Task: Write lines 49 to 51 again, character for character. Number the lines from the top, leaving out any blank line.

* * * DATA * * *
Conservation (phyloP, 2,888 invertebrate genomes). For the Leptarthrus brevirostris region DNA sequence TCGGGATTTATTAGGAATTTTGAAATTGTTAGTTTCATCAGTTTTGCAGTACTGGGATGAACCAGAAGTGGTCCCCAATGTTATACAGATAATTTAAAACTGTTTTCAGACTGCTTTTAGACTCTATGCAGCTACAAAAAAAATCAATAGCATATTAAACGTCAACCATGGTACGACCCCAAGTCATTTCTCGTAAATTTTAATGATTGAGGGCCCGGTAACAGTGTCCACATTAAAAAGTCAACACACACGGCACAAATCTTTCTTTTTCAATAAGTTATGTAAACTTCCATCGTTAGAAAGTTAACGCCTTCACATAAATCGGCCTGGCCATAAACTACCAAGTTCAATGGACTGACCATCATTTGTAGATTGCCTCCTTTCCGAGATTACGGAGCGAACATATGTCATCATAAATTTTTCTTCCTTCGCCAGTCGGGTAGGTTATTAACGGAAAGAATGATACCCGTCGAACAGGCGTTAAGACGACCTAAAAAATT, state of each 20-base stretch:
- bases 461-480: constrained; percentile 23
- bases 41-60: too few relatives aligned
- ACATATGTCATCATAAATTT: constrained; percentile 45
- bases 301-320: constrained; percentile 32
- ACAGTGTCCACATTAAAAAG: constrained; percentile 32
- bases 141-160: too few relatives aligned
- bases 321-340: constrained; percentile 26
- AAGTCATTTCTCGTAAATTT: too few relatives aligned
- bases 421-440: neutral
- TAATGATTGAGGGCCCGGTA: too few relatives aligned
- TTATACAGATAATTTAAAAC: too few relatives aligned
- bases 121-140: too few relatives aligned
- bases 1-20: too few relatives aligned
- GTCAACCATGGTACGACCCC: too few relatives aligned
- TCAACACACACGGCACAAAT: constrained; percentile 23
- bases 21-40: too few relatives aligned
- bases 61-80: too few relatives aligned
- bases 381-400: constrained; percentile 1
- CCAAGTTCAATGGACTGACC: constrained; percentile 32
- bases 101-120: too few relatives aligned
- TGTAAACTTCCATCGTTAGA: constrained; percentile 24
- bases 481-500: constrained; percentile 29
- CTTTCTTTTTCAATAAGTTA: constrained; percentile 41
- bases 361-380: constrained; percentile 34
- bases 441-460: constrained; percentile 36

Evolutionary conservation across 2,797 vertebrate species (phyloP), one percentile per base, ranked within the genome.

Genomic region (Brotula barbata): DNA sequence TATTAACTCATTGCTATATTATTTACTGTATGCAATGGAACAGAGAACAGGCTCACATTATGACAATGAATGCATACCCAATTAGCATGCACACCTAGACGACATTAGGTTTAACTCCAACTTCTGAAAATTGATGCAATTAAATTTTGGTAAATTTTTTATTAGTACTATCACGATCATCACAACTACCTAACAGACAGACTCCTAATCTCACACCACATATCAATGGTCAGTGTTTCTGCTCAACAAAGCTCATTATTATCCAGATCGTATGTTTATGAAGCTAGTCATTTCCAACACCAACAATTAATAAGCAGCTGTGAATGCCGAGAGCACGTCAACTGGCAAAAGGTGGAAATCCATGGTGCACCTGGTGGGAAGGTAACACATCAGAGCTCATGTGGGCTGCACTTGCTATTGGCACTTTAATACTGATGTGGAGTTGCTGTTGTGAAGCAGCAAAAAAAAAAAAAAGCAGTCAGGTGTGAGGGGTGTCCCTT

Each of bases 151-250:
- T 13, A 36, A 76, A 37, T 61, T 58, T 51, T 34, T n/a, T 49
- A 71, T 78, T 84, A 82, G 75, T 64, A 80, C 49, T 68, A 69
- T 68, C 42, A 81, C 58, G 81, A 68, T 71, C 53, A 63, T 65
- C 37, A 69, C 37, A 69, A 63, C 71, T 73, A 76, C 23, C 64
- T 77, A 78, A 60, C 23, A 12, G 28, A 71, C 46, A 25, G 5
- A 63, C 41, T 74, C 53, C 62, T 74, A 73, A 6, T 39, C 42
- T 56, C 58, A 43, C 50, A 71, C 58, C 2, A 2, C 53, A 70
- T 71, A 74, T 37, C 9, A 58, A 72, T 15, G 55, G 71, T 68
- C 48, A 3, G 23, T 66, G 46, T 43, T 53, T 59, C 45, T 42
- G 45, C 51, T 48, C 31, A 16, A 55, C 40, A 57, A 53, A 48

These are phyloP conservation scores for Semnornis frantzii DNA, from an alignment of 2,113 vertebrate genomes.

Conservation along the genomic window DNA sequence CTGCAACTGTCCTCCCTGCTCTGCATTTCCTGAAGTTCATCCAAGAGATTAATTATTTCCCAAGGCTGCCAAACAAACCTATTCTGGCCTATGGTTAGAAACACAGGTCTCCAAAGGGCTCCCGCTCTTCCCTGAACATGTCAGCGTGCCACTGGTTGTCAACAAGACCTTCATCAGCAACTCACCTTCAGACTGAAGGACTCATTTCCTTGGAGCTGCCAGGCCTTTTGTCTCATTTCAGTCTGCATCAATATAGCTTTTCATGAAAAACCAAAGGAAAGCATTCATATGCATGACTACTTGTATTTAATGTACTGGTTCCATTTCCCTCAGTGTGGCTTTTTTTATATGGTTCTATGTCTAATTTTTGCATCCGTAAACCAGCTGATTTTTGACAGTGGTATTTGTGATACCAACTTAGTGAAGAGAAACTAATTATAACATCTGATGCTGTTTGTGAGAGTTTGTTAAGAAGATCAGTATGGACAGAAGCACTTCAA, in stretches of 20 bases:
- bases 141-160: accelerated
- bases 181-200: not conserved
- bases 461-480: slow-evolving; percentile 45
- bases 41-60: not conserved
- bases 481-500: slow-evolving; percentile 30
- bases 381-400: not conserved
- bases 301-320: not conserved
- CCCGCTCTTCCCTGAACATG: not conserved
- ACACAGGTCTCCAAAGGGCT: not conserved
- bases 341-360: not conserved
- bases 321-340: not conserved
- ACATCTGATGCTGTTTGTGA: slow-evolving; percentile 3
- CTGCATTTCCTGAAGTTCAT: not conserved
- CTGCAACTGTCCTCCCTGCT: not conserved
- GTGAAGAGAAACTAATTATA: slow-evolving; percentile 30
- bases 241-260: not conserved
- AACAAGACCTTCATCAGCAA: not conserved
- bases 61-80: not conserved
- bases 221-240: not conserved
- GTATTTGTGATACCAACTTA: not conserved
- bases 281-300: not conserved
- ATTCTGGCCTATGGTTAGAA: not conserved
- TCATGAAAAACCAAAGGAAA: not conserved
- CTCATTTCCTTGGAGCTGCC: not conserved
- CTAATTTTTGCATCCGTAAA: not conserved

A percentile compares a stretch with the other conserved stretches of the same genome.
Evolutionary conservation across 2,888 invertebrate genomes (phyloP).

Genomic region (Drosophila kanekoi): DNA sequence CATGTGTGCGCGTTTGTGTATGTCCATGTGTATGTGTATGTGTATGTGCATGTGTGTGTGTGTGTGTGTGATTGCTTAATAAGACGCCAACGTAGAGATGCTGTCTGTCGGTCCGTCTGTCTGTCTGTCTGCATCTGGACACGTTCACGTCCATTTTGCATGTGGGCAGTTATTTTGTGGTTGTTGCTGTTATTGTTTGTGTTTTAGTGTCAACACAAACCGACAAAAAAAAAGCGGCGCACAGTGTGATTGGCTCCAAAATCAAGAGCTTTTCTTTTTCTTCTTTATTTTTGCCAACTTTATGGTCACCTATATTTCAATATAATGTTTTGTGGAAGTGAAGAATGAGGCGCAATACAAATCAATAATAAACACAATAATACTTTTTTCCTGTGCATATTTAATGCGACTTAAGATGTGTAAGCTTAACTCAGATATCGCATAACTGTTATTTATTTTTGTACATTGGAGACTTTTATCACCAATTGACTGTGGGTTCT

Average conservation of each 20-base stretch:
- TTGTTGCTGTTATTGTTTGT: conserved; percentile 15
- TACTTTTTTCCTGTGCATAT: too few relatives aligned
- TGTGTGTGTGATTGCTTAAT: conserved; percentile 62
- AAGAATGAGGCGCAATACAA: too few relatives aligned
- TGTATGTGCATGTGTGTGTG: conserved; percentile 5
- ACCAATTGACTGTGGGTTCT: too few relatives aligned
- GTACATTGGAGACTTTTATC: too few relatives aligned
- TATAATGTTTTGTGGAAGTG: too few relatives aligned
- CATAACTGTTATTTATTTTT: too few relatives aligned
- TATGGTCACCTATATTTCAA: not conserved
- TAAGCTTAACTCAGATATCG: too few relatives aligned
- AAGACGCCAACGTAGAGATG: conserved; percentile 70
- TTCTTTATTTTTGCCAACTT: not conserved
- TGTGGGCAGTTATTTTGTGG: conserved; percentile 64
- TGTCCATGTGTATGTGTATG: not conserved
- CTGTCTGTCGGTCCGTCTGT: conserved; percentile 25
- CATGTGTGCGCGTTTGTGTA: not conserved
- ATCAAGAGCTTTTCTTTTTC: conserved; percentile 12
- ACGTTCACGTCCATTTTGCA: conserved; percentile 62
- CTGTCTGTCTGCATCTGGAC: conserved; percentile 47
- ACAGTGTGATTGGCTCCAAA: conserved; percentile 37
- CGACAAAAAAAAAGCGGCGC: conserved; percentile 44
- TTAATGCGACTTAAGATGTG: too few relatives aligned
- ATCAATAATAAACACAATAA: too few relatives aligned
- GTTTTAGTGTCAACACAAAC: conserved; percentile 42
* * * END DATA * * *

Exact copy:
- CCCGCTCTTCCCTGAACATG: not conserved
- ACACAGGTCTCCAAAGGGCT: not conserved
- bases 341-360: not conserved